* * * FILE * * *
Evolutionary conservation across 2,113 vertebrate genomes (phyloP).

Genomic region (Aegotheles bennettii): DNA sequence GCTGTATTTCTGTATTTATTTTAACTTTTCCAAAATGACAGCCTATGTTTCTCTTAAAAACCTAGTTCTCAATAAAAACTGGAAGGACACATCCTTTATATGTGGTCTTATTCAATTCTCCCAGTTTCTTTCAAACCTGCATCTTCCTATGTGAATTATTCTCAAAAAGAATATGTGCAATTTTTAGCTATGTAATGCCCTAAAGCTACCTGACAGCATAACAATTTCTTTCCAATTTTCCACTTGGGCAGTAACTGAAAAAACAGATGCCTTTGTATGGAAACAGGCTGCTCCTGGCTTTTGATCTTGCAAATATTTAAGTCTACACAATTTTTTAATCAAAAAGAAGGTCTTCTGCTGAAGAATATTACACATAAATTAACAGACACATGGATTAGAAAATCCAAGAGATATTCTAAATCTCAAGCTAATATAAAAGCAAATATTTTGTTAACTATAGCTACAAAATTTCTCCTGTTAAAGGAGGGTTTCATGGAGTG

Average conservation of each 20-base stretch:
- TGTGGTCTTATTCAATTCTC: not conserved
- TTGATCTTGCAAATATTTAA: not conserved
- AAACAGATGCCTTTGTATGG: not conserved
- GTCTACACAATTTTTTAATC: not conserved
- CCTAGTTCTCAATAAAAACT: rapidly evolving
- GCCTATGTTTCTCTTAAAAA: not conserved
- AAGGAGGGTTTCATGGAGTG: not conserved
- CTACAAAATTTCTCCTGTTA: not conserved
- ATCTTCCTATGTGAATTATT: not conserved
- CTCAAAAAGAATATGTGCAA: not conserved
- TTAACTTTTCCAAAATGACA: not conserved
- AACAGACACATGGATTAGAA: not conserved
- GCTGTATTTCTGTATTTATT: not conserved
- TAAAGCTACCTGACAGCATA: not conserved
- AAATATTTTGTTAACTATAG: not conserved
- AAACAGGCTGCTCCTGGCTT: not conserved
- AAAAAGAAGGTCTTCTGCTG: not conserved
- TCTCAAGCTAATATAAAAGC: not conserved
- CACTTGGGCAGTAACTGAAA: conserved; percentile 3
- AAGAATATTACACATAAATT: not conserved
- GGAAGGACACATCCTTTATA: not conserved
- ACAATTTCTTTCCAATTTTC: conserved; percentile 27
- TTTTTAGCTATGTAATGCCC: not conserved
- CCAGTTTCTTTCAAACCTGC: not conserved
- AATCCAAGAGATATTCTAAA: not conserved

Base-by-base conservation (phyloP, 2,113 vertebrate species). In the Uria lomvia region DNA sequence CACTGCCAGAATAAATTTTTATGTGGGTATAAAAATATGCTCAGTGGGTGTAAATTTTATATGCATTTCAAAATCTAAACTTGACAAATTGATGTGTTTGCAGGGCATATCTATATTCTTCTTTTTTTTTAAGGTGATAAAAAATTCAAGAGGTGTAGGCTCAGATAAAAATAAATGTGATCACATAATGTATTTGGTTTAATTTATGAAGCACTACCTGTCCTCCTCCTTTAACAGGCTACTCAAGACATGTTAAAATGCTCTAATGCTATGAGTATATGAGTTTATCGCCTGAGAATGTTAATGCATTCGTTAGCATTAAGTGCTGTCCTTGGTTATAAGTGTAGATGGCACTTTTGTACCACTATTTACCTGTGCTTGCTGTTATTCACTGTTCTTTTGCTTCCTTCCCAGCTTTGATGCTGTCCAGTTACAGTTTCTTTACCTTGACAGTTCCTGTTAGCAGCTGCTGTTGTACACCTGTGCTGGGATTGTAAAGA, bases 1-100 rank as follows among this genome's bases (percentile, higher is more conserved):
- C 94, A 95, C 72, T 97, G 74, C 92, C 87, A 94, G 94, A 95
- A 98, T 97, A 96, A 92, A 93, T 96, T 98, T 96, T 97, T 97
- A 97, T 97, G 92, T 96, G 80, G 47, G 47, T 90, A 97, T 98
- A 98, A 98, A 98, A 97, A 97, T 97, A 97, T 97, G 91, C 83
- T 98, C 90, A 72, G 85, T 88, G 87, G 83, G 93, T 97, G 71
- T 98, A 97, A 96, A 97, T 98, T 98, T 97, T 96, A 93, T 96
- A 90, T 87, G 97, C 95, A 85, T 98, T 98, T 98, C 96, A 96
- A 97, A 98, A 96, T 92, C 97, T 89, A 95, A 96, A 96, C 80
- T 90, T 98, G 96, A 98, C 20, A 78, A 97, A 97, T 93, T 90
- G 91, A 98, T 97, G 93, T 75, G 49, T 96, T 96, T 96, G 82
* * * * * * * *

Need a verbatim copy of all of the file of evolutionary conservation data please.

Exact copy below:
Evolutionary conservation across 2,113 vertebrate genomes (phyloP).

Genomic region (Aegotheles bennettii): DNA sequence GCTGTATTTCTGTATTTATTTTAACTTTTCCAAAATGACAGCCTATGTTTCTCTTAAAAACCTAGTTCTCAATAAAAACTGGAAGGACACATCCTTTATATGTGGTCTTATTCAATTCTCCCAGTTTCTTTCAAACCTGCATCTTCCTATGTGAATTATTCTCAAAAAGAATATGTGCAATTTTTAGCTATGTAATGCCCTAAAGCTACCTGACAGCATAACAATTTCTTTCCAATTTTCCACTTGGGCAGTAACTGAAAAAACAGATGCCTTTGTATGGAAACAGGCTGCTCCTGGCTTTTGATCTTGCAAATATTTAAGTCTACACAATTTTTTAATCAAAAAGAAGGTCTTCTGCTGAAGAATATTACACATAAATTAACAGACACATGGATTAGAAAATCCAAGAGATATTCTAAATCTCAAGCTAATATAAAAGCAAATATTTTGTTAACTATAGCTACAAAATTTCTCCTGTTAAAGGAGGGTTTCATGGAGTG

Average conservation of each 20-base stretch:
- TGTGGTCTTATTCAATTCTC: not conserved
- TTGATCTTGCAAATATTTAA: not conserved
- AAACAGATGCCTTTGTATGG: not conserved
- GTCTACACAATTTTTTAATC: not conserved
- CCTAGTTCTCAATAAAAACT: rapidly evolving
- GCCTATGTTTCTCTTAAAAA: not conserved
- AAGGAGGGTTTCATGGAGTG: not conserved
- CTACAAAATTTCTCCTGTTA: not conserved
- ATCTTCCTATGTGAATTATT: not conserved
- CTCAAAAAGAATATGTGCAA: not conserved
- TTAACTTTTCCAAAATGACA: not conserved
- AACAGACACATGGATTAGAA: not conserved
- GCTGTATTTCTGTATTTATT: not conserved
- TAAAGCTACCTGACAGCATA: not conserved
- AAATATTTTGTTAACTATAG: not conserved
- AAACAGGCTGCTCCTGGCTT: not conserved
- AAAAAGAAGGTCTTCTGCTG: not conserved
- TCTCAAGCTAATATAAAAGC: not conserved
- CACTTGGGCAGTAACTGAAA: conserved; percentile 3
- AAGAATATTACACATAAATT: not conserved
- GGAAGGACACATCCTTTATA: not conserved
- ACAATTTCTTTCCAATTTTC: conserved; percentile 27
- TTTTTAGCTATGTAATGCCC: not conserved
- CCAGTTTCTTTCAAACCTGC: not conserved
- AATCCAAGAGATATTCTAAA: not conserved

Base-by-base conservation (phyloP, 2,113 vertebrate species). In the Uria lomvia region DNA sequence CACTGCCAGAATAAATTTTTATGTGGGTATAAAAATATGCTCAGTGGGTGTAAATTTTATATGCATTTCAAAATCTAAACTTGACAAATTGATGTGTTTGCAGGGCATATCTATATTCTTCTTTTTTTTTAAGGTGATAAAAAATTCAAGAGGTGTAGGCTCAGATAAAAATAAATGTGATCACATAATGTATTTGGTTTAATTTATGAAGCACTACCTGTCCTCCTCCTTTAACAGGCTACTCAAGACATGTTAAAATGCTCTAATGCTATGAGTATATGAGTTTATCGCCTGAGAATGTTAATGCATTCGTTAGCATTAAGTGCTGTCCTTGGTTATAAGTGTAGATGGCACTTTTGTACCACTATTTACCTGTGCTTGCTGTTATTCACTGTTCTTTTGCTTCCTTCCCAGCTTTGATGCTGTCCAGTTACAGTTTCTTTACCTTGACAGTTCCTGTTAGCAGCTGCTGTTGTACACCTGTGCTGGGATTGTAAAGA, bases 1-100 rank as follows among this genome's bases (percentile, higher is more conserved):
- C 94, A 95, C 72, T 97, G 74, C 92, C 87, A 94, G 94, A 95
- A 98, T 97, A 96, A 92, A 93, T 96, T 98, T 96, T 97, T 97
- A 97, T 97, G 92, T 96, G 80, G 47, G 47, T 90, A 97, T 98
- A 98, A 98, A 98, A 97, A 97, T 97, A 97, T 97, G 91, C 83
- T 98, C 90, A 72, G 85, T 88, G 87, G 83, G 93, T 97, G 71
- T 98, A 97, A 96, A 97, T 98, T 98, T 97, T 96, A 93, T 96
- A 90, T 87, G 97, C 95, A 85, T 98, T 98, T 98, C 96, A 96
- A 97, A 98, A 96, T 92, C 97, T 89, A 95, A 96, A 96, C 80
- T 90, T 98, G 96, A 98, C 20, A 78, A 97, A 97, T 93, T 90
- G 91, A 98, T 97, G 93, T 75, G 49, T 96, T 96, T 96, G 82